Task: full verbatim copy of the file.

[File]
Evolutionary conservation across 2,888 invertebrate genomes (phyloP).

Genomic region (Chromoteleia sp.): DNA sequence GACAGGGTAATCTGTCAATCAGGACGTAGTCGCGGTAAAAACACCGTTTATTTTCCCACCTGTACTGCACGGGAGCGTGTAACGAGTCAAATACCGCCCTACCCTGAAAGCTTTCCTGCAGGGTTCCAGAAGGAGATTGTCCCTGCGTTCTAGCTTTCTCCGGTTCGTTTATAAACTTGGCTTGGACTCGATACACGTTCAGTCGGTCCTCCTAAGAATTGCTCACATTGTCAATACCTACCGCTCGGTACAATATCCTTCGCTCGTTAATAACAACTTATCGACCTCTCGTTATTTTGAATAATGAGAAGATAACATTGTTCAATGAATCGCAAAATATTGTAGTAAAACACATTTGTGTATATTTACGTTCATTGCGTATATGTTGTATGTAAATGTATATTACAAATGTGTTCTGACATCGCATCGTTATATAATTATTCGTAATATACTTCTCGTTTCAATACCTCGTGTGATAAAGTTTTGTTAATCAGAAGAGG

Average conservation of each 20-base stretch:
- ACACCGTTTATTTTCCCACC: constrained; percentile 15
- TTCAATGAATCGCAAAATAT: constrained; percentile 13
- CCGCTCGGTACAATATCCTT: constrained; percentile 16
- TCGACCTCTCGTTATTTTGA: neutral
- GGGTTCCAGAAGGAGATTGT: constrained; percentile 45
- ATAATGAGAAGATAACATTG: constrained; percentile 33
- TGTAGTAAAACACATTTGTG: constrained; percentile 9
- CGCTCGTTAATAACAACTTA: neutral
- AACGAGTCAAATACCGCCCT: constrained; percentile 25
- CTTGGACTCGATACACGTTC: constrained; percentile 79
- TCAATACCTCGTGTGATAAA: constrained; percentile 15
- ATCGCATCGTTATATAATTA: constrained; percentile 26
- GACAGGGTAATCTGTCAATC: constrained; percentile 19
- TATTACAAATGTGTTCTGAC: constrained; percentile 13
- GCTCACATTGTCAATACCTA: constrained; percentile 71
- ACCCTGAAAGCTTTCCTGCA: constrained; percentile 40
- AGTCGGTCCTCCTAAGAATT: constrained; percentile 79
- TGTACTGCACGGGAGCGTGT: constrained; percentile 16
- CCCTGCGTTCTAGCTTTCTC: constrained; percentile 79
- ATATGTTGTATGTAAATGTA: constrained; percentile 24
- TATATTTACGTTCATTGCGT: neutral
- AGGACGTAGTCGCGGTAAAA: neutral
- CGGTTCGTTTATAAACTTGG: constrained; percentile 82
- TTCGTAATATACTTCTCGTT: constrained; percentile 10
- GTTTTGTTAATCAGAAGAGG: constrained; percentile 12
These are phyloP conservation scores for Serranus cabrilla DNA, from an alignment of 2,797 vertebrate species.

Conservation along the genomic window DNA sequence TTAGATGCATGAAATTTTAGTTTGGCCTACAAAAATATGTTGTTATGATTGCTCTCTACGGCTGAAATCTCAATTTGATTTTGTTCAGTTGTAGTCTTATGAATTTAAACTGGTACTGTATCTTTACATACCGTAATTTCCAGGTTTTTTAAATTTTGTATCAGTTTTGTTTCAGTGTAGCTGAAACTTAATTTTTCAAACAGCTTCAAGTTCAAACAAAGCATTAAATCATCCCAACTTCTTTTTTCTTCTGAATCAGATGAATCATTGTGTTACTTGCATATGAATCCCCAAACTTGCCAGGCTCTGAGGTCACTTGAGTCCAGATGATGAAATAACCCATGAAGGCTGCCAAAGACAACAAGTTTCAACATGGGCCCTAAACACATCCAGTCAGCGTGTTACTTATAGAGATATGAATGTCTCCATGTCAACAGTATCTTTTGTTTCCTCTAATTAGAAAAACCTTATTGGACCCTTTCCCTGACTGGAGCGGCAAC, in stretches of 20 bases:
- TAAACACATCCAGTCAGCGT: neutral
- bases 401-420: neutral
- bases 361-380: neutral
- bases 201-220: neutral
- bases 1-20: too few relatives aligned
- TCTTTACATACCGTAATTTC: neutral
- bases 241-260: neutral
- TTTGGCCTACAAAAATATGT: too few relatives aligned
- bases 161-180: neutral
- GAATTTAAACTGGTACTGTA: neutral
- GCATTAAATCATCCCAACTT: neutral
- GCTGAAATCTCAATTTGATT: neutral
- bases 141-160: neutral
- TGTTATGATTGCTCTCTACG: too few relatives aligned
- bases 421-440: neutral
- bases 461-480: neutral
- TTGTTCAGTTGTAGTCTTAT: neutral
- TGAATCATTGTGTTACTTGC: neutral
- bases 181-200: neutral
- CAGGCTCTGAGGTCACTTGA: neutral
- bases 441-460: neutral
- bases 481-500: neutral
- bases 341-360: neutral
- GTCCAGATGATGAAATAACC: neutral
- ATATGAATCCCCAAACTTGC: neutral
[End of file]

Evolutionary conservation across 2,888 invertebrate genomes (phyloP).

Genomic region (Chromoteleia sp.): DNA sequence GACAGGGTAATCTGTCAATCAGGACGTAGTCGCGGTAAAAACACCGTTTATTTTCCCACCTGTACTGCACGGGAGCGTGTAACGAGTCAAATACCGCCCTACCCTGAAAGCTTTCCTGCAGGGTTCCAGAAGGAGATTGTCCCTGCGTTCTAGCTTTCTCCGGTTCGTTTATAAACTTGGCTTGGACTCGATACACGTTCAGTCGGTCCTCCTAAGAATTGCTCACATTGTCAATACCTACCGCTCGGTACAATATCCTTCGCTCGTTAATAACAACTTATCGACCTCTCGTTATTTTGAATAATGAGAAGATAACATTGTTCAATGAATCGCAAAATATTGTAGTAAAACACATTTGTGTATATTTACGTTCATTGCGTATATGTTGTATGTAAATGTATATTACAAATGTGTTCTGACATCGCATCGTTATATAATTATTCGTAATATACTTCTCGTTTCAATACCTCGTGTGATAAAGTTTTGTTAATCAGAAGAGG

Average conservation of each 20-base stretch:
- ACACCGTTTATTTTCCCACC: constrained; percentile 15
- TTCAATGAATCGCAAAATAT: constrained; percentile 13
- CCGCTCGGTACAATATCCTT: constrained; percentile 16
- TCGACCTCTCGTTATTTTGA: neutral
- GGGTTCCAGAAGGAGATTGT: constrained; percentile 45
- ATAATGAGAAGATAACATTG: constrained; percentile 33
- TGTAGTAAAACACATTTGTG: constrained; percentile 9
- CGCTCGTTAATAACAACTTA: neutral
- AACGAGTCAAATACCGCCCT: constrained; percentile 25
- CTTGGACTCGATACACGTTC: constrained; percentile 79
- TCAATACCTCGTGTGATAAA: constrained; percentile 15
- ATCGCATCGTTATATAATTA: constrained; percentile 26
- GACAGGGTAATCTGTCAATC: constrained; percentile 19
- TATTACAAATGTGTTCTGAC: constrained; percentile 13
- GCTCACATTGTCAATACCTA: constrained; percentile 71
- ACCCTGAAAGCTTTCCTGCA: constrained; percentile 40
- AGTCGGTCCTCCTAAGAATT: constrained; percentile 79
- TGTACTGCACGGGAGCGTGT: constrained; percentile 16
- CCCTGCGTTCTAGCTTTCTC: constrained; percentile 79
- ATATGTTGTATGTAAATGTA: constrained; percentile 24
- TATATTTACGTTCATTGCGT: neutral
- AGGACGTAGTCGCGGTAAAA: neutral
- CGGTTCGTTTATAAACTTGG: constrained; percentile 82
- TTCGTAATATACTTCTCGTT: constrained; percentile 10
- GTTTTGTTAATCAGAAGAGG: constrained; percentile 12
These are phyloP conservation scores for Serranus cabrilla DNA, from an alignment of 2,797 vertebrate species.

Conservation along the genomic window DNA sequence TTAGATGCATGAAATTTTAGTTTGGCCTACAAAAATATGTTGTTATGATTGCTCTCTACGGCTGAAATCTCAATTTGATTTTGTTCAGTTGTAGTCTTATGAATTTAAACTGGTACTGTATCTTTACATACCGTAATTTCCAGGTTTTTTAAATTTTGTATCAGTTTTGTTTCAGTGTAGCTGAAACTTAATTTTTCAAACAGCTTCAAGTTCAAACAAAGCATTAAATCATCCCAACTTCTTTTTTCTTCTGAATCAGATGAATCATTGTGTTACTTGCATATGAATCCCCAAACTTGCCAGGCTCTGAGGTCACTTGAGTCCAGATGATGAAATAACCCATGAAGGCTGCCAAAGACAACAAGTTTCAACATGGGCCCTAAACACATCCAGTCAGCGTGTTACTTATAGAGATATGAATGTCTCCATGTCAACAGTATCTTTTGTTTCCTCTAATTAGAAAAACCTTATTGGACCCTTTCCCTGACTGGAGCGGCAAC, in stretches of 20 bases:
- TAAACACATCCAGTCAGCGT: neutral
- bases 401-420: neutral
- bases 361-380: neutral
- bases 201-220: neutral
- bases 1-20: too few relatives aligned
- TCTTTACATACCGTAATTTC: neutral
- bases 241-260: neutral
- TTTGGCCTACAAAAATATGT: too few relatives aligned
- bases 161-180: neutral
- GAATTTAAACTGGTACTGTA: neutral
- GCATTAAATCATCCCAACTT: neutral
- GCTGAAATCTCAATTTGATT: neutral
- bases 141-160: neutral
- TGTTATGATTGCTCTCTACG: too few relatives aligned
- bases 421-440: neutral
- bases 461-480: neutral
- TTGTTCAGTTGTAGTCTTAT: neutral
- TGAATCATTGTGTTACTTGC: neutral
- bases 181-200: neutral
- CAGGCTCTGAGGTCACTTGA: neutral
- bases 441-460: neutral
- bases 481-500: neutral
- bases 341-360: neutral
- GTCCAGATGATGAAATAACC: neutral
- ATATGAATCCCCAAACTTGC: neutral